By Andrew Simon, Matt Kelly and Chad Thornburg
For six games in the American League Championship Series, the Astros and Yankees have traded punches. Each team has won three home games, with Houston evening things up with a 7-1 victory in Friday night's Game 6.
That sets up one of the most thrilling things in baseball -- a Game 7.
It all goes down tonight in Game 7 of the ALCS presented by Camping World at Minute Maid Park, with the teams battling in a winner-take-all showdown to advance to the 113th World Series presented by YouTube TV. Game 1 at Dodger Stadium awaits on Tuesday, but neither club can worry about that now.
Here are some Game 7 facts and figures to get you ready for this year's ALCS finale:
• There have been 53 winner-take-all Game 7s, between the World Series and LCS. Home teams have gone 29-24, counting the 1912 World Series, which actually required an eighth game due to an earlier tie.
• Since the LCS expanded to a best-of-seven format in 1985, home teams are 18-7 in Game 7s, although the 2016 Cubs and '14 Giants both finished off championship runs on the road. The past three LCS Game 7s have gone to the home club, however.
• This will be the first Game 7 at Minute Maid Park and the second overall for the Astros, who fell to the Cardinals in the 2004 NLCS at Busch Stadium. On the other hand, the Yanks have played in 13 decisive Game 7s, going 6-7. That includes a 4-3 road record, with the last win a 1-0 victory over the Giants in San Francisco in the 1962 World Series. More recently, New York lost the final game of the 2001 World Series at Arizona and then played back-to-back ALCS Game 7s at home against the Red Sox in 2003-04, winning the first on Aaron Boone's 11th-inning walk-off homer but losing the second to cap Boston's comeback from a three games to none deficit.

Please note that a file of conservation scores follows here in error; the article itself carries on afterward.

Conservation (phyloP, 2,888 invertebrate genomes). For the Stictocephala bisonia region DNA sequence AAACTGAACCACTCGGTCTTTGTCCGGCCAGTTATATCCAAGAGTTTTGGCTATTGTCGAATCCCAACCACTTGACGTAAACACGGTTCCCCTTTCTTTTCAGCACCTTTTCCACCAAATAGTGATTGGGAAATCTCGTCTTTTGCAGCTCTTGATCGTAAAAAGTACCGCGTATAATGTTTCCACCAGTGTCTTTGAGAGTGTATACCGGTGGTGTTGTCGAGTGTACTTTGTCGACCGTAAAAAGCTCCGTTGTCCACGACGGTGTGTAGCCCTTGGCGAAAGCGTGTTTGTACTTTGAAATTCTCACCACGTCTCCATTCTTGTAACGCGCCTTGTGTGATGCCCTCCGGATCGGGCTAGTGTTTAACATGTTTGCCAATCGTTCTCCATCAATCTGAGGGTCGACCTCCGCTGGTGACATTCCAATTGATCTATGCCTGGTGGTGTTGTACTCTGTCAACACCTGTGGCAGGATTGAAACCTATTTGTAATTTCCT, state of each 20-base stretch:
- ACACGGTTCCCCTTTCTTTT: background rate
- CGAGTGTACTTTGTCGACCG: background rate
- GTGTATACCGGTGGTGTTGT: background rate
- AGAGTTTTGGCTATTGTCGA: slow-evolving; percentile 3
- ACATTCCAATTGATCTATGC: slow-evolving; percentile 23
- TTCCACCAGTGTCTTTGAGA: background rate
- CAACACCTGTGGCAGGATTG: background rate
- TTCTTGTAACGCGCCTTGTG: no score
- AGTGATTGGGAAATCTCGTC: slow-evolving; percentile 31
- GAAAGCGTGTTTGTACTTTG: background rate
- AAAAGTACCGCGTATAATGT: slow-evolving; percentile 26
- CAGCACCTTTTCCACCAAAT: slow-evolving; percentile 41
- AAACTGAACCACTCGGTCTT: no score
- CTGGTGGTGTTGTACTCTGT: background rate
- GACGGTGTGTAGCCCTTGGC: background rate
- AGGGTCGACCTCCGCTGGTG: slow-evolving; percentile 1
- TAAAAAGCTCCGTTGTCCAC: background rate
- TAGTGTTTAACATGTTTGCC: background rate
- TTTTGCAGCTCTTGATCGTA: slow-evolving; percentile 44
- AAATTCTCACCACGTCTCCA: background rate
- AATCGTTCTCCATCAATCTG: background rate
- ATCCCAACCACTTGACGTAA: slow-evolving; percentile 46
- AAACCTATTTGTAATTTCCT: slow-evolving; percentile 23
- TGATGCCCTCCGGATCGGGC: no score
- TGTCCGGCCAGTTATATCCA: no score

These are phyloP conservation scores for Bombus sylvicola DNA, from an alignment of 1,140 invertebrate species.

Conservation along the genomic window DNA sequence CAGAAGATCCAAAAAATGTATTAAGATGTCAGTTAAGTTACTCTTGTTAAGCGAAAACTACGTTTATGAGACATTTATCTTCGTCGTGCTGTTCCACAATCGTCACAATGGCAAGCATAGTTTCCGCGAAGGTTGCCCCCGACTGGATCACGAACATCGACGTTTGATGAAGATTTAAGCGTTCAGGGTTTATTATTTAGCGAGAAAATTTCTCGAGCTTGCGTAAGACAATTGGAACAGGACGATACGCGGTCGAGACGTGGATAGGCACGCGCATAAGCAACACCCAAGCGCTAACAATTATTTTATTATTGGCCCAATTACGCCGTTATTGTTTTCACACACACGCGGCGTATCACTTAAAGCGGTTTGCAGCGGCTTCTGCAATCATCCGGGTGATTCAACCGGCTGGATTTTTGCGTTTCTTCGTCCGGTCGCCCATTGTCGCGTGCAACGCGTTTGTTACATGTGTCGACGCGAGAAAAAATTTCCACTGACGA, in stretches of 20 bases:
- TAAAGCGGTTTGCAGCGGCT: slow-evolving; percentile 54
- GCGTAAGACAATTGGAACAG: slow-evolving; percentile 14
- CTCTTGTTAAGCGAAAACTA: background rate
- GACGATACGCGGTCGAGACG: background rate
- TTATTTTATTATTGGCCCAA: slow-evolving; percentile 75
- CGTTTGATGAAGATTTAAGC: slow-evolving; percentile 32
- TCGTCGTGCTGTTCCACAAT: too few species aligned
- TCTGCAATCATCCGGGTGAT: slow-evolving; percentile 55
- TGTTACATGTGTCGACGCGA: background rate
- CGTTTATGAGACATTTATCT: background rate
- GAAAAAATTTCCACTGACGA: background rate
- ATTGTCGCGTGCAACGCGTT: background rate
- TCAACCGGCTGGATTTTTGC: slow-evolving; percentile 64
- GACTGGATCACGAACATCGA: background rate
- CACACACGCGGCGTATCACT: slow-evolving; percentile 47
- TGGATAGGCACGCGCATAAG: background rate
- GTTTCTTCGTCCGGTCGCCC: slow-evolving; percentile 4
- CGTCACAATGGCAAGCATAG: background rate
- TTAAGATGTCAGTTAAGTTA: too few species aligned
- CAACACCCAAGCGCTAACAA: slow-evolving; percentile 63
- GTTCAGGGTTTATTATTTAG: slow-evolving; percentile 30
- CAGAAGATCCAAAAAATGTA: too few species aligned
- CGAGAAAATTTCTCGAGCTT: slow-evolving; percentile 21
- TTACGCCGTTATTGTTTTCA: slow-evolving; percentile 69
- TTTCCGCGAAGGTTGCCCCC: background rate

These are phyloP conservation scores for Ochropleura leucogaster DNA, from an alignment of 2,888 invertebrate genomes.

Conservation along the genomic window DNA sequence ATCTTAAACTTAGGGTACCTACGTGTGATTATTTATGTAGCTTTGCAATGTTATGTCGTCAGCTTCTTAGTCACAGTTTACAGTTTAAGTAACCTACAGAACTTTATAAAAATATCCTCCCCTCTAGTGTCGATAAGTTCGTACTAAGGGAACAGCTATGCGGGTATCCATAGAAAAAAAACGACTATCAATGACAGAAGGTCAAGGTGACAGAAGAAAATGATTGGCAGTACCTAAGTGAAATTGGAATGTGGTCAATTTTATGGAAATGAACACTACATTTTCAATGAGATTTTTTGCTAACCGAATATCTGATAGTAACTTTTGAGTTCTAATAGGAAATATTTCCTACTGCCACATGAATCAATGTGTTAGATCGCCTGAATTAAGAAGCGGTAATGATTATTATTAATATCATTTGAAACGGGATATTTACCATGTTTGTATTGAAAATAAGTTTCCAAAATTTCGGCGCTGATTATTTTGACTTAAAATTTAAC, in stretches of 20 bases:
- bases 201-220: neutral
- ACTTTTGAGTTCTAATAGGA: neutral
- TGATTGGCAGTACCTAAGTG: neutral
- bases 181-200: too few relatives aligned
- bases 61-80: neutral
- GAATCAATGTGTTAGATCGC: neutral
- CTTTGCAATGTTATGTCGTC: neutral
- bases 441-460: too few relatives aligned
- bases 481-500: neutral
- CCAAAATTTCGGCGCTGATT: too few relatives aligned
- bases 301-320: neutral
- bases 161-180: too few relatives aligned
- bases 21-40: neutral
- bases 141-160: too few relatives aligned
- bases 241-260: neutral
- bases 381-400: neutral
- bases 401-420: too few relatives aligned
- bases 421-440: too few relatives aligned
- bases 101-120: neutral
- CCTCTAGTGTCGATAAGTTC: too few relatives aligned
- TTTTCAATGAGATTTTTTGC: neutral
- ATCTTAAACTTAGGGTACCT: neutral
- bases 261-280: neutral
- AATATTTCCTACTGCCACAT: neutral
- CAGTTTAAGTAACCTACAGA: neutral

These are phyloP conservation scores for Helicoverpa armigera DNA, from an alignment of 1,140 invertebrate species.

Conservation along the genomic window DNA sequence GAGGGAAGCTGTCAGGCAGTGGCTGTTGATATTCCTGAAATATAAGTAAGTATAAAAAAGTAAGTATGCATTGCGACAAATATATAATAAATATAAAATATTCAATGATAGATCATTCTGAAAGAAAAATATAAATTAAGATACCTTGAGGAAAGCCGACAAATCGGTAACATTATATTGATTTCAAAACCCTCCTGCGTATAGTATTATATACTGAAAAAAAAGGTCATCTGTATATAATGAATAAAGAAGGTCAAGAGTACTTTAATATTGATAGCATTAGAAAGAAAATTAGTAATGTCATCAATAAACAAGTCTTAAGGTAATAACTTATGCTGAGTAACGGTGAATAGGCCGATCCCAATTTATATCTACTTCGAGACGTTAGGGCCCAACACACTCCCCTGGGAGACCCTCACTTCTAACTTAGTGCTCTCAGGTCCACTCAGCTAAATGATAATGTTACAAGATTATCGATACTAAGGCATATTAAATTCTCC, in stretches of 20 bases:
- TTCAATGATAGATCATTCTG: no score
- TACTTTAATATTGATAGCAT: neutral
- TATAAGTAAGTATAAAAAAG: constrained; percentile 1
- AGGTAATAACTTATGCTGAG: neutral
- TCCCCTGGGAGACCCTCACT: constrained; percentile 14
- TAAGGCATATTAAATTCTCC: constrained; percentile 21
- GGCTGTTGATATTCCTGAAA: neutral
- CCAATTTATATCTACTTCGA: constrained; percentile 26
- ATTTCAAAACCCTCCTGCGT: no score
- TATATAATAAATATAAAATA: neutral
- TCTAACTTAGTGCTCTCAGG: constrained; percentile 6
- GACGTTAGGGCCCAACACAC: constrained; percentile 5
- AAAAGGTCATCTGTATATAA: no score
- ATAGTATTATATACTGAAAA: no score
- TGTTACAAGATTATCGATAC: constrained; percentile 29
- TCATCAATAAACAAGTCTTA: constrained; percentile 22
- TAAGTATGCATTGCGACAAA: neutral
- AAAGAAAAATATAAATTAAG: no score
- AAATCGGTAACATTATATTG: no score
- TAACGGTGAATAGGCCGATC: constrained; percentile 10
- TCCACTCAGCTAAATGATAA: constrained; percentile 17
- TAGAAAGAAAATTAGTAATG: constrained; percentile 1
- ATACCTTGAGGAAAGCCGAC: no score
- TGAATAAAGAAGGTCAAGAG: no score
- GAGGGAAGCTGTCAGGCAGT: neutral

• The Cardinals have played in the most winner-take-all Game 7s, going 11-5, including their most recent World Series championship in 2011. The Yankees (6-7) are next on the list.
• Only five Game 7s have gone into extra innings, four times in the World Series and once in the ALCS. The home team has won four out of five times when Game 7 goes beyond the requisite nine innings. The lone road victory came in the finale to last year's World Series, when the Cubs beat the Indians, 8-7, to clinch the title.
• There have been seven Game 7s that have ended in walk-off fashion, with two of them coming in an LCS and the other five deciding a World Series champion on the final play. All of these walk-offs have come on hits, but only two have ended on home runs: Bill Mazeroski's game-winner for the Pirates off Yanks pitcher Ralph Terry in 1960, and Boone's dramatic solo shot off Red Sox reliever Tim Wakefield in the bottom of the 11th inning in Game 7 of the 2003 ALCS.
• The largest margin of victory in a Game 7 is the Braves' 15-0 rout of the Cardinals to end the 1996 NLCS. St. Louis at one point held a 3-1 advantage in that series.
Meanwhile, 17 other Game 7s have been one-run affairs -- most recently the Cubs' 8-7 10-inning thriller over the Indians at Progressive Field to capture last year's World Series title.